Wednesday, December 10, 2014

Following Our Hearts to Guatemala for Christmas

McFadyen Family Christmas Service Trip, 2012

In case you hadn’t heard, and you probably have, the McFadyen Six will return to Guatemala next week for our second Christmas Service Trip.  There is much to do as we prepare for our journey, but a different kind of energy is now sustaining us.  The nervousness of 2012 has been replaced with genuine excitement and anticipation.  There are no unknowns this time around. The kids have experienced the landscape, the culture, the language, the food, the heart of the people…. all of the things that make Guatemala unique compared to their lives in the Boston suburbs.  And, although not speaking the language or understanding the traditions can be a barrier at times, it only adds to the depth of the experience in serving others.

I remember, two years ago, being so afraid that the kids would panic when someone tried to talk to them in Spanish or in Kakchiquel, or that they would somehow offend others if expressing their displeasure when seeing the living conditions of the indigenous Maya, but they were true champs.  They smiled, they were respectful, and they engaged with both children and adults, despite the communication obstacles.  Needless to say, both Jay and I are carrying a lighter emotional load as we pack our suitcases and discuss our itinerary, thanks to the overwhelming success of our first Service Trip.  (And, this time around, the kids know how to say “chicken fingers” in Spanish.  Pechugitas de pollo, if you must know.) 

Again, we have decided to forego receiving Christmas presents and have asked those with whom we usually exchange gifts to instead share those funds with Mayan Families for their Christmas Tamale Basket program.  In Guatemala, the tradition – for those who can afford it – is to eat a meal of meat filled tamales and hot chocolate at midnight on Christmas Eve to celebrate Jesus' birth.  Because most families do not have the means to purchase the special ingredients required to make the tamales (especially the chicken), Mayan Families assembles Tamale Baskets that each feed up to 10 people, and they ask their donors to consider funding one so that their sponsored student can enjoy the Christmas tradition.  As you can imagine, the need is always far greater than the supply, so hundreds of families who did not receive a basket from a sponsor line up outside of the Mayan Families offices with hopes and prayers that one may have been donated for “general distribution.”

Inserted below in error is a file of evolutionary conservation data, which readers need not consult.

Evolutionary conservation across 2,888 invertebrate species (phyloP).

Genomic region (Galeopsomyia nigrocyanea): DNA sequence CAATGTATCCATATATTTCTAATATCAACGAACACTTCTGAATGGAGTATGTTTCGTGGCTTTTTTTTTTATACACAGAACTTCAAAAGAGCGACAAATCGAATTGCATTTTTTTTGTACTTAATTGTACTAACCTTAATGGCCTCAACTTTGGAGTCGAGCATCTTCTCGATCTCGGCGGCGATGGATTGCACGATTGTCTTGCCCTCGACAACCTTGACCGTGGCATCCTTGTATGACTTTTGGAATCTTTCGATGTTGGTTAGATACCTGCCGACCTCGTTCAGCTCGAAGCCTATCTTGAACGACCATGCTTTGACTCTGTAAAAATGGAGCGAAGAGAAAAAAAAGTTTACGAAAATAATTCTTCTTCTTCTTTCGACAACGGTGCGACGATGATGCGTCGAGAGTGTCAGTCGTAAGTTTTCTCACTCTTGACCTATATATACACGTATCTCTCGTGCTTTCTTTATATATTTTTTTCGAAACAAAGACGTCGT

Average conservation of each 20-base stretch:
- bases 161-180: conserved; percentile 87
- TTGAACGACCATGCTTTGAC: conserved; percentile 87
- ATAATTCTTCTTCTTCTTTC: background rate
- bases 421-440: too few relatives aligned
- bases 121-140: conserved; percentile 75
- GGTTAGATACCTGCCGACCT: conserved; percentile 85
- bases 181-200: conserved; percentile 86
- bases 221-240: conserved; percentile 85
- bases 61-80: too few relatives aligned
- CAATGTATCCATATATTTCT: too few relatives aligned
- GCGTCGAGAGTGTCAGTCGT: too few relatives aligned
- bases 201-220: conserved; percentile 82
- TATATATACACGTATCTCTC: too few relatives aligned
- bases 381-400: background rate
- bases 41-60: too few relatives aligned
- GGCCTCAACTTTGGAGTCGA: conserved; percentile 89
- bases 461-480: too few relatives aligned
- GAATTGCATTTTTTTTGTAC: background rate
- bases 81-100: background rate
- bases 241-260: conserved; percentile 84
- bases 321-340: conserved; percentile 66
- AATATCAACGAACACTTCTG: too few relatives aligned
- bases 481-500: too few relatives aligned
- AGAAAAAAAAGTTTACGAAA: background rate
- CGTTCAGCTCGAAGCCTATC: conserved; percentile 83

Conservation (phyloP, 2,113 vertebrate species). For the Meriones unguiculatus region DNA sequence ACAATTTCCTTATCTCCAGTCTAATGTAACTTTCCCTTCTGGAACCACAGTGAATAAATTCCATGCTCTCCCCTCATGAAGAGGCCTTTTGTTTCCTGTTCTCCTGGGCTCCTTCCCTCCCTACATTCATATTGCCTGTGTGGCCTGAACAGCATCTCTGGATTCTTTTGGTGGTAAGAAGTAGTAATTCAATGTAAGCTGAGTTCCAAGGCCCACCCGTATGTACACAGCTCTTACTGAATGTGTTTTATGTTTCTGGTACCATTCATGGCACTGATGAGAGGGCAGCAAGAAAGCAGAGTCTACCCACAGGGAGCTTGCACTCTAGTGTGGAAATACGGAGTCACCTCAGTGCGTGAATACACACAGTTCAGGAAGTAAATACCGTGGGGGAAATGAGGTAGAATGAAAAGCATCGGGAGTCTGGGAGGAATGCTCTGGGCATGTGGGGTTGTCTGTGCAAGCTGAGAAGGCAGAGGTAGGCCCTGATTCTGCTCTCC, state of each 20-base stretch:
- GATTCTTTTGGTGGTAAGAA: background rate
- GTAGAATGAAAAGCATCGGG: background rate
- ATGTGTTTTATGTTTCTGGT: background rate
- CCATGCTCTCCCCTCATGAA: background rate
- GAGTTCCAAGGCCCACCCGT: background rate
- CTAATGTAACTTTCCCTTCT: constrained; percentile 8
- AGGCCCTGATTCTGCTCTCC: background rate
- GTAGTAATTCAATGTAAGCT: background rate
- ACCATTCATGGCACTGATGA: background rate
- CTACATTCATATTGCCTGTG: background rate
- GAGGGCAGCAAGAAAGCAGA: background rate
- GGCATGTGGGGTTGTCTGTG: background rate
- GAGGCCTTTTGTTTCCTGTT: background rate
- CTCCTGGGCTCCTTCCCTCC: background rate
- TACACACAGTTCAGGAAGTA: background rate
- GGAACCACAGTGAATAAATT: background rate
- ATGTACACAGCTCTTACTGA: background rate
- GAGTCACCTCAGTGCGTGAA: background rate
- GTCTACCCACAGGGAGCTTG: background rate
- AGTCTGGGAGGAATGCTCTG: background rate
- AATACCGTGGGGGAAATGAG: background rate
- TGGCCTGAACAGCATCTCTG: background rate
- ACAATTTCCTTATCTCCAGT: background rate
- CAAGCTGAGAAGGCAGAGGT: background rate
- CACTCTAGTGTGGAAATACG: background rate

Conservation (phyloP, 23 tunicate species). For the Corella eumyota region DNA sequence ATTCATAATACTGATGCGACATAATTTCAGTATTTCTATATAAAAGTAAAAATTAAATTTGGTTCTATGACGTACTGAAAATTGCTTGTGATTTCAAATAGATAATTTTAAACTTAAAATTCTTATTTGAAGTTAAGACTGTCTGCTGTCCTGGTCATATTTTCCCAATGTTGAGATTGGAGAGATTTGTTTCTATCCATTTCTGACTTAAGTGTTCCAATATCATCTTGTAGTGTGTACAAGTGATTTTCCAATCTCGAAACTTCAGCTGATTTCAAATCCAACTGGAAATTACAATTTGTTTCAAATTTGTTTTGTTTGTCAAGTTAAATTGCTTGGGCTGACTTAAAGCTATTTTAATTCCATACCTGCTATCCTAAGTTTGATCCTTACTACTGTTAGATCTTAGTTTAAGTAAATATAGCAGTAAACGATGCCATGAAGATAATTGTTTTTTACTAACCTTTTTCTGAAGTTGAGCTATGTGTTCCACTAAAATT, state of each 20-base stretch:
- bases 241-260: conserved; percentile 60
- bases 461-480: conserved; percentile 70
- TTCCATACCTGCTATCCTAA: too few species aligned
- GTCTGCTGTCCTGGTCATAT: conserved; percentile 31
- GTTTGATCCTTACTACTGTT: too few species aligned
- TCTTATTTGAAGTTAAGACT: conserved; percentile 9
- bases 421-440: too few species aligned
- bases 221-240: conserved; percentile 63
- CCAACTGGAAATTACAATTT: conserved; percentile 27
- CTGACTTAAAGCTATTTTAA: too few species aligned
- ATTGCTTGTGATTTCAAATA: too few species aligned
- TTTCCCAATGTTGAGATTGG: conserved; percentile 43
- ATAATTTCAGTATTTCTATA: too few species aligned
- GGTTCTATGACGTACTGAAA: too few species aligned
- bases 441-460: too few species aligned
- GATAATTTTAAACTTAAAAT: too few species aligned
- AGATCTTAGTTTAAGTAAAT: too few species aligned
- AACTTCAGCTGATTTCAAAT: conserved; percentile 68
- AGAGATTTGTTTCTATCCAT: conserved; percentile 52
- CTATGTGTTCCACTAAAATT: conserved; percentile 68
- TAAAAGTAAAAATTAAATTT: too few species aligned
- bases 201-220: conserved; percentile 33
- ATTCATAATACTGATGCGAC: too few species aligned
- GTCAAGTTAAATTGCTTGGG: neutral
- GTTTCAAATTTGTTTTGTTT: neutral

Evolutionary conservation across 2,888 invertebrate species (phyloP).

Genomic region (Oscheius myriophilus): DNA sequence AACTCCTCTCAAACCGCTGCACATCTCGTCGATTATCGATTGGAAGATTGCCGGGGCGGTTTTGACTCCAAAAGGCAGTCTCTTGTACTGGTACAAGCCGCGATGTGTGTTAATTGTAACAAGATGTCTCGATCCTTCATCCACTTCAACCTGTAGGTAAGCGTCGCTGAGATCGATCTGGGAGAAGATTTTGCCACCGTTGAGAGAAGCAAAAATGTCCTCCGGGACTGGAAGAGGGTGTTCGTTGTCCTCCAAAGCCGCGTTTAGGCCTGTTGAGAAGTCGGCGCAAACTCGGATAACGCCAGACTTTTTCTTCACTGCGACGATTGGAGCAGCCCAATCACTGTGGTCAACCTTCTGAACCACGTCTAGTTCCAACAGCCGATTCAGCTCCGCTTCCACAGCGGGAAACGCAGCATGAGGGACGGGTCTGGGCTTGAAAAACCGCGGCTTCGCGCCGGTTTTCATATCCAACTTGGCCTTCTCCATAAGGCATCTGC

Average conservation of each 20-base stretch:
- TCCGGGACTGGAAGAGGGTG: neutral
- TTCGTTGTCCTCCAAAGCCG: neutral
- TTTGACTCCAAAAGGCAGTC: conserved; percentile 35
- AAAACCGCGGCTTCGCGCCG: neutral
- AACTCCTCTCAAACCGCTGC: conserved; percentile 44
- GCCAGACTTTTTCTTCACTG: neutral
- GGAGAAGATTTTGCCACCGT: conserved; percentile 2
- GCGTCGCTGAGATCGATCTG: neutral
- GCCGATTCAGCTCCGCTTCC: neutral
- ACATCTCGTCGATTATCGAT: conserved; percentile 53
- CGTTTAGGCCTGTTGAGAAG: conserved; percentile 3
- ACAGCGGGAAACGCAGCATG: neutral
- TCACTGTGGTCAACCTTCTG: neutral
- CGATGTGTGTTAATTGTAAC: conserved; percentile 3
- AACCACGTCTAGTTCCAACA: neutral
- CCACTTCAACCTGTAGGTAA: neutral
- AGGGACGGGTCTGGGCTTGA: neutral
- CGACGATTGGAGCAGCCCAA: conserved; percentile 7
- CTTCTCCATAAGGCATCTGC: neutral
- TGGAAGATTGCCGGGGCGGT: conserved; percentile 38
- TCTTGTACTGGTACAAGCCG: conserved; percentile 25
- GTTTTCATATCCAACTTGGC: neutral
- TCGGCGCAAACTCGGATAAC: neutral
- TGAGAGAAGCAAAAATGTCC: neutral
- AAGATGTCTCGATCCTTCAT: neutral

We were delighted in 2012 to supply 150 tamale baskets, feeding upwards of 1500 Maya, to those for whom a basket had not been dedicated.  This year, we set a goal to match that glorious amount, and we have been blessed beyond words to exceed it.  As I write today, our friends and family have generously donated 178 tamale baskets on our behalf, and now we’re closing in on 200.  Wouldn’t that be amazing?
We expect to be working hard alongside Mayan Families staff and other volunteers to create and distribute the baskets all next weekend, but the first stop on our itinerary on Thursday is to assist with the Christmas Party in the agricultural village of El Barranco.